Researcher Focus: Dr. Ricardo N. Alves

21 August, 2022

- By Catarina Carrao


"Differences in the photoprotection between fish species can also be related to the acquisition - usually through diet, of UV-absorbing compounds (e.g., mycosporine-like amino acids), which is not the case of farmed fish.” 

Dr. Ricardo N. Alves

Solar Ultraviolet B (UVB) radiation is emerging as a largely overlooked, but prevalent stressor in the marine environment. The extreme transparency of the Red Sea, leads to high penetration of UVB rays, with known deleterious effects on the health of sea organisms.

As such, today we talked to Dr. Ricardo N. Alves, a research specialist from the Biological Oceanography Lab of Prof. Susana Agustí's group, which focuses on the effects of solar UVB radiation as a stressor in fish from offshore aquaculture. He is particularly interested in those species grown in cages in oligotrophic waters that receive high levels of UVB, such as the ones in the Red Sea. He and his group evaluated how UVB exposure modulated oxidative stress differently in gilthead seabream (Sparus aurata) and European seabass (Dicentrarchus labrax), two commonly farmed fish.

He measured Lipid Peroxidation (LPO) in different fish tissues, to evaluate the damage induced by Reactive Oxygen Species (ROS); and, saw differences between the two types of fish, such as in the skin. The skin of seabass showed more increased tolerance to UVB deleterious effects, and he explained us that “several factors may have contributed to an increased protection level of seabass skin to lipid peroxidation, including epidermal cell types (e.g., melanin-producing cells) and mucous composition”. Furthermore, “changes in the epidermal morphology owing to UVB exposure, including hypertrophy or hyperplasia of large cells, can also increase epidermal thickness and might have contributed to the seabass skin's apparent protection”.

The group is currently evaluating the skin histomorphology of both species, and he hopes that such results will help them find answers to explain the differences seen. A theory proposed by Dr. Ricardo N. Alves is that antioxidant defense mechanisms might be different between the two species. We also wondered whether this might affect the nutrient quality of the fish, to which Dr. Alves explained that “even though there is no direct evidence that UVB will directly have an effect, it would be interesting to evaluate if UVB exposure would result in changes in Omega-3 long-chain polyunsaturated fatty acids (n−3-PUFA), iodine, and selenium - which are recognized as beneficial to human health, playing essential roles in the prevention of chronic diseases”.

Dr. Ricardo N. Alves also emphasized that “in the case of wild fish, differences in the photoprotection between species can also be related to the acquisition - usually through diet, of UV-absorbing compounds (e.g., mycosporine-like amino acids), which is not the case of farmed fish”. Since these UV-absorbing compounds are generally detected in the epidermal mucous, wild fish have an extra layer of protection that is lacking in aquaculture fish. That is the reason why KAUST researchers are also working on improving feeding formulation and considering using feed additives (e.g., probiotics, microalgae) to enhance farmed fish growth and robustness, especially during stressful conditions.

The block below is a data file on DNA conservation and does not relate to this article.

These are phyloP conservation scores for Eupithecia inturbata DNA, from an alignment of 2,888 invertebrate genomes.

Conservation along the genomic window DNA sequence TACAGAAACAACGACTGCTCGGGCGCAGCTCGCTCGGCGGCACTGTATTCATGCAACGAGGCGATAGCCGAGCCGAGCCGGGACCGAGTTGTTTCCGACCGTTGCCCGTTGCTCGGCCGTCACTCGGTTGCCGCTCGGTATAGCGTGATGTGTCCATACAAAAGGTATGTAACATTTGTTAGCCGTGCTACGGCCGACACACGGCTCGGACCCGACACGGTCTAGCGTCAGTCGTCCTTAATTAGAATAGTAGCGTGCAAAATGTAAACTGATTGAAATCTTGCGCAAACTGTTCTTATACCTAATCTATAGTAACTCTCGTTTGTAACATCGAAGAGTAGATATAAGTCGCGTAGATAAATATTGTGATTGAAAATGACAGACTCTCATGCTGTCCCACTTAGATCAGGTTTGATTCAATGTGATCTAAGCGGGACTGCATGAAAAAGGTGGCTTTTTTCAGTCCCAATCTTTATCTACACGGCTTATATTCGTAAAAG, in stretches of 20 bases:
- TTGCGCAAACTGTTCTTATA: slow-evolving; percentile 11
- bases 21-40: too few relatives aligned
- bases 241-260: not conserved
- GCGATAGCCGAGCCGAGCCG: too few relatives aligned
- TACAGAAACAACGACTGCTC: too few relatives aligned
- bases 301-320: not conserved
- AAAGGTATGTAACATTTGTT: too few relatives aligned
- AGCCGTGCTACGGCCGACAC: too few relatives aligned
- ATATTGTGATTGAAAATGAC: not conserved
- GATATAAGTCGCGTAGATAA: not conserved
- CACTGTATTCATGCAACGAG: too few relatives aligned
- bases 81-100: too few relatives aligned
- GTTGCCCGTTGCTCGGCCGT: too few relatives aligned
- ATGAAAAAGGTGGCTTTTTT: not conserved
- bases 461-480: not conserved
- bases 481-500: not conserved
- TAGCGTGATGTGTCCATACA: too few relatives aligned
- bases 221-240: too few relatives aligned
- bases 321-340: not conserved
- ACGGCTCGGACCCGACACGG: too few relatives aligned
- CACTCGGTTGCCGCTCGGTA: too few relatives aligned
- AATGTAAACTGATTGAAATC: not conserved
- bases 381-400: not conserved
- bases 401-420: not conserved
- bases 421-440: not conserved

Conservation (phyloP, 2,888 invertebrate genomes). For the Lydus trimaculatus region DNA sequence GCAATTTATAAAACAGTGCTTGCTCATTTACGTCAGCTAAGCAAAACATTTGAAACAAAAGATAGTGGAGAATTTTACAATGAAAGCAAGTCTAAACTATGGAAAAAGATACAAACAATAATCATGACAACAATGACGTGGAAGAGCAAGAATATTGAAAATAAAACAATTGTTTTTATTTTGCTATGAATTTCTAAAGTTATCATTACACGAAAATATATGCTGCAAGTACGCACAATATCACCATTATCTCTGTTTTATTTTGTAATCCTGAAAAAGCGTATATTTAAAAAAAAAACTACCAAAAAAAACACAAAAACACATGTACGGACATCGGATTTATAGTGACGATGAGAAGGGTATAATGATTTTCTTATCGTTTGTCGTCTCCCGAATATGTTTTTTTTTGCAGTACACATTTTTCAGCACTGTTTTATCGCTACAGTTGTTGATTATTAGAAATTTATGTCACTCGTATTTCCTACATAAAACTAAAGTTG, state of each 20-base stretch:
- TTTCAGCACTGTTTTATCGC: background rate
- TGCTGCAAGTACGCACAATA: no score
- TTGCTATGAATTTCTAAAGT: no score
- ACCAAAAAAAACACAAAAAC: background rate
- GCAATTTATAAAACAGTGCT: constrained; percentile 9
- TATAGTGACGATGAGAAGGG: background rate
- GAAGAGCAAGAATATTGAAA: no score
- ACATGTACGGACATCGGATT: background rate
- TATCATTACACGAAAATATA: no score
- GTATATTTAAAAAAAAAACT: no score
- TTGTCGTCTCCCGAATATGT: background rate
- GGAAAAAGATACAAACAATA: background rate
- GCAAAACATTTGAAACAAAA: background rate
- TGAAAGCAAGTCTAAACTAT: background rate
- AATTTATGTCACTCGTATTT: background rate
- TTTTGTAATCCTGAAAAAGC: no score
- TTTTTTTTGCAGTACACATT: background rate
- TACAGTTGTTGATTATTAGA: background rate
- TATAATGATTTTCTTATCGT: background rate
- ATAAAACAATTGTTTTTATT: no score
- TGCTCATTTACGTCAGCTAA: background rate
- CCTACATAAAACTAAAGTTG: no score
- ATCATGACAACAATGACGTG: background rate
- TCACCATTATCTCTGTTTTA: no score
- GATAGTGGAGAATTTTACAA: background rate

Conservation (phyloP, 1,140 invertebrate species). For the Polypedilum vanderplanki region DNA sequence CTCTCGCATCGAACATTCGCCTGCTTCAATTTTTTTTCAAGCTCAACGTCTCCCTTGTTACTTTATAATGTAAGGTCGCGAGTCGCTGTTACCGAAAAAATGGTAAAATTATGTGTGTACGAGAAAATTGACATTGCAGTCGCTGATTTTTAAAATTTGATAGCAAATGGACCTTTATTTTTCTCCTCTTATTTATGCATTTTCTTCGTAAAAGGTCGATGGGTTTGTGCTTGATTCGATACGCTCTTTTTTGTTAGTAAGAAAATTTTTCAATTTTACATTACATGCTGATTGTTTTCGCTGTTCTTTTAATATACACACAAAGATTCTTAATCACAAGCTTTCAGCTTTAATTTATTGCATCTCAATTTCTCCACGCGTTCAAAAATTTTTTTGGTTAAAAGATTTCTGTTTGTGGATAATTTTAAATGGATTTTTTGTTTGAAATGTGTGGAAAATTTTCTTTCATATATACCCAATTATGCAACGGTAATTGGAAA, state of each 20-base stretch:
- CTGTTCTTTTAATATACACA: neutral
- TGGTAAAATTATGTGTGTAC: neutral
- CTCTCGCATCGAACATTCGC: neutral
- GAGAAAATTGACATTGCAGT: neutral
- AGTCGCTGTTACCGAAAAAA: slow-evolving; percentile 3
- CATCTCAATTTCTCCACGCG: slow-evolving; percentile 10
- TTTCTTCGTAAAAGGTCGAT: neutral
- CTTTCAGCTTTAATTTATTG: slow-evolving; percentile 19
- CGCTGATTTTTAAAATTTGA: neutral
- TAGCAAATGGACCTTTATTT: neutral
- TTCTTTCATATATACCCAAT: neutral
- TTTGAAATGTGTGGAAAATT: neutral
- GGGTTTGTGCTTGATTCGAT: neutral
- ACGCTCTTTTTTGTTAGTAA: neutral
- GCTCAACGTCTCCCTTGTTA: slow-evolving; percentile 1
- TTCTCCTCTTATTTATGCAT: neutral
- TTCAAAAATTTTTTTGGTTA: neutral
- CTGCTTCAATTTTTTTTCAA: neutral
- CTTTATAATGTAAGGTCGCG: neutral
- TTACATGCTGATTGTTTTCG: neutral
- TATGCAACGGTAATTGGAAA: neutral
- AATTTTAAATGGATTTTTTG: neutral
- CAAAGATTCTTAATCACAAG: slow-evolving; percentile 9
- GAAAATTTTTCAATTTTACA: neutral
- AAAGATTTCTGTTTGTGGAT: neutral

Because of these reasons, Dr. Ricardo N. Alves further explained us that a partnership between the Ministry of Environment, Water and Agriculture (MEWA) of Saudi Arabia and KAUST was established to improve marine technology, and achieve the strategic objectives embodied in the KSA Vision 2030 agenda of the Saudi government; namely, to develop better adapted farming conditions in floating marine cages in Saudi waters along the Red Sea coast. He told us that “the Asian seabass Lates calcalifer culture is currently at full cycle - i.e., with well-established breeding and hatchery capabilities to support grow-out operations; while, the hatchery technique for gilthead seabream Sparus aurata remains under development”. In fact, these two cultured species seem to be already well-established at several locations; and, are well accepted by seafood consumers in terms of taste and quality. Dr. Ricardo N. Alves also told us that other candidates might be on the menu in a couple of years, like coral trout, giant trevally (Caranx ignobilis), pompano (Trachinotus blochii), mangrove snapper (Luthanus argentimaculatus) and sobaity seabream (Sparidentex hasta) – hmmm… we can’t forget to give them a try next time we see them at Safeer fish restaurant!

When looking at the future and the current world challenges faced with global warming, Dr. Ricardo N. Alves reiterated the negative impacts of the interaction with increased temperature compared to UV radiation exposure alone. In his words “this interaction can result in antagonistic, synergistic, or additive effects that affect fish physiological status, growth, or survival. In some cases, the combination of temperature and UVB interacting synergistically to suppress the fish immune system and metabolism, increasing its susceptibility to pathogens”. He and his group plan to conduct experiments to evaluate such impact and help find solutions for the near future.

The multicultural environment and the friendly KAUST community impress Dr. Ricardo N. Alves the most; and, after five years in Prof. Susana Agustí Biological Oceanography Lab, he is still exploring all the facilities, resources, and technology KAUST has to offer. He feels he has a new family – his „KAUST family, which continues growing every day”.